Digital Sign of the Times

Digital Sign of the Times

Modern technologies underpin many aspects of hardware store operations – from advanced pricing scanners to unseen surveillance systems…so why do some storeowners still use preschool-style blackboards and butcher paper for front-of-store advertisements?

Some habits die hard. Even the largest hardware store chains in Australia cling to century-old methods of promoting daily specials and discounts by scribbling messages on large sheets of paper or blackboards. This original artwork is then presented on a front window or inside an entrance foyer for customers to view, with little attention given to the wording, colour, calligraphy, layout or even appropriateness of the messages.

Notwithstanding the fact that poorly crafted notices of this kind may work well in some outlets – an unprofessional format may add olde-worlde authenticity and immediacy to a sale offer – there are numerous technologies now available that can raise the quality of in-store signage to the standards of other POS operations.

Numerous up-to-date signage systems for the Australian market were profiled at the Retail Business Technology Exhibition and Shopfit Display & Design Exhibition in Melbourne on 28–30 July. The majority of these systems have clear applications in the retail hardware industry, and the benefits include a range of “extra” functions that go well beyond the simplicity of one-off signs or posters.

Most digital signs these days can be programmed to portray fresh and updated pages automatically; others have video and sound capacities; and some can even offer interactivity through touch-screen sensors.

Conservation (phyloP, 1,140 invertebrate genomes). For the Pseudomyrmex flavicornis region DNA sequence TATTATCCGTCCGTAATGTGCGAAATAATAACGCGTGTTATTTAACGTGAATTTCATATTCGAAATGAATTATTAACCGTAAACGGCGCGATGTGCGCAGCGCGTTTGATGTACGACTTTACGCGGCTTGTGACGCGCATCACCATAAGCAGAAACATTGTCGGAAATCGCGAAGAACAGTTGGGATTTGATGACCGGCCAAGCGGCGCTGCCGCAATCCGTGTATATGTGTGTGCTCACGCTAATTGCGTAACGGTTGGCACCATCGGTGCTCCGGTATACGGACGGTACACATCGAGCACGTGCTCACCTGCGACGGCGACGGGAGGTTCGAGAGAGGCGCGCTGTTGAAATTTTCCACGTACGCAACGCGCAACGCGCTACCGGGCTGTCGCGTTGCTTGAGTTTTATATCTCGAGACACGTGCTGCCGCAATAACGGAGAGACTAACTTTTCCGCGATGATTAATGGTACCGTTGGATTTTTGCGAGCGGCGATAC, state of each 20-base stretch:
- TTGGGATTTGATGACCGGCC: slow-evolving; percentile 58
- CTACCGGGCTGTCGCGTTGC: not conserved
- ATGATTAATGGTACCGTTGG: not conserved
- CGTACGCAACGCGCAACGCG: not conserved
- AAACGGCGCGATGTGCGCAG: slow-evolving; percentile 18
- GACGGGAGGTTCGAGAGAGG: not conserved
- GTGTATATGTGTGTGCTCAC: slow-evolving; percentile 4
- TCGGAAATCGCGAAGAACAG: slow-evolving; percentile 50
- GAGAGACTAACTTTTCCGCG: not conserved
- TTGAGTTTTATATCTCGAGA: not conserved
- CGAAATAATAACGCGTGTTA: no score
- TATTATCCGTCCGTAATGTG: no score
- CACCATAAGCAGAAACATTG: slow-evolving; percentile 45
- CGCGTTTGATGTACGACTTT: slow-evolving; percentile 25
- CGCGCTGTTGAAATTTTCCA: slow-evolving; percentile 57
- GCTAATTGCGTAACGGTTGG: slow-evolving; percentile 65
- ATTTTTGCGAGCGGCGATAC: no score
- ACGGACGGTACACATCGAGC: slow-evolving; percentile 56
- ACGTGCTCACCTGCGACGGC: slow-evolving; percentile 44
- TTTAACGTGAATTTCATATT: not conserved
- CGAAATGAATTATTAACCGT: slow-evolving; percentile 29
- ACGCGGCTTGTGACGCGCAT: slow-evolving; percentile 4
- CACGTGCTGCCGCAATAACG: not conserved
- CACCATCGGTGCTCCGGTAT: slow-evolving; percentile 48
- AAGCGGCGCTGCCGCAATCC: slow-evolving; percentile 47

Large stores and groups of stores can also be equipped with systems that have monitors spaced strategically throughout a floorplan, with all sign contents controlled from a central point.

The Queensland-based company Communitech Pty Ltd, for instance (, used the Exhibitions to showcase new LCD, plasma and POP display panels for “dynamic” video and image in-store broadcasts. Existing clients include ABC, Department of Defence, Bakers Delight and many Australian universities. According to the company, “Research shows a sales lift of 15% or more with point-of-decision promotion…Implemented effectively, digital signage attracts, educates and maintains the intended audience’s attention, and ultimately [generates] increased sales.”

Victorian company Mirraden ( presented a range of signage and video devices from the Digital View Group, which now has 20,000 POS video systems in operation worldwide. Digital View clients include Toys ‘R’ Us, Swatch Group, Kraft and L’Oréal. Products include Video Flyers, which are self-contained digital video players and monitors designed for looping video displays and optional touch-screen control. “Remote Transfer” technology allows for the central content management of large numbers of units.

One of the most novel devices on show at the Exhibitions was Touch Glass from the Sydney company Command Digital Signage ( This technology can transform an existing window – or any other hard surface – into a touch-screen interactive display unit, more like a two-dimensional information kiosk than a computerised poster. Applications could include instructive displays for individual hardware departments.

Most digital signage companies admit that the true potential of this technology is still to be harnessed, with more sophisticated uses being implemented all the time as marketing techniques and formats are refined.

The one certainty is that digital signage systems, regardless of their configurations, have thoroughly supplanted blackboards and butcher paper as promotional tools in the modern age.

By John Power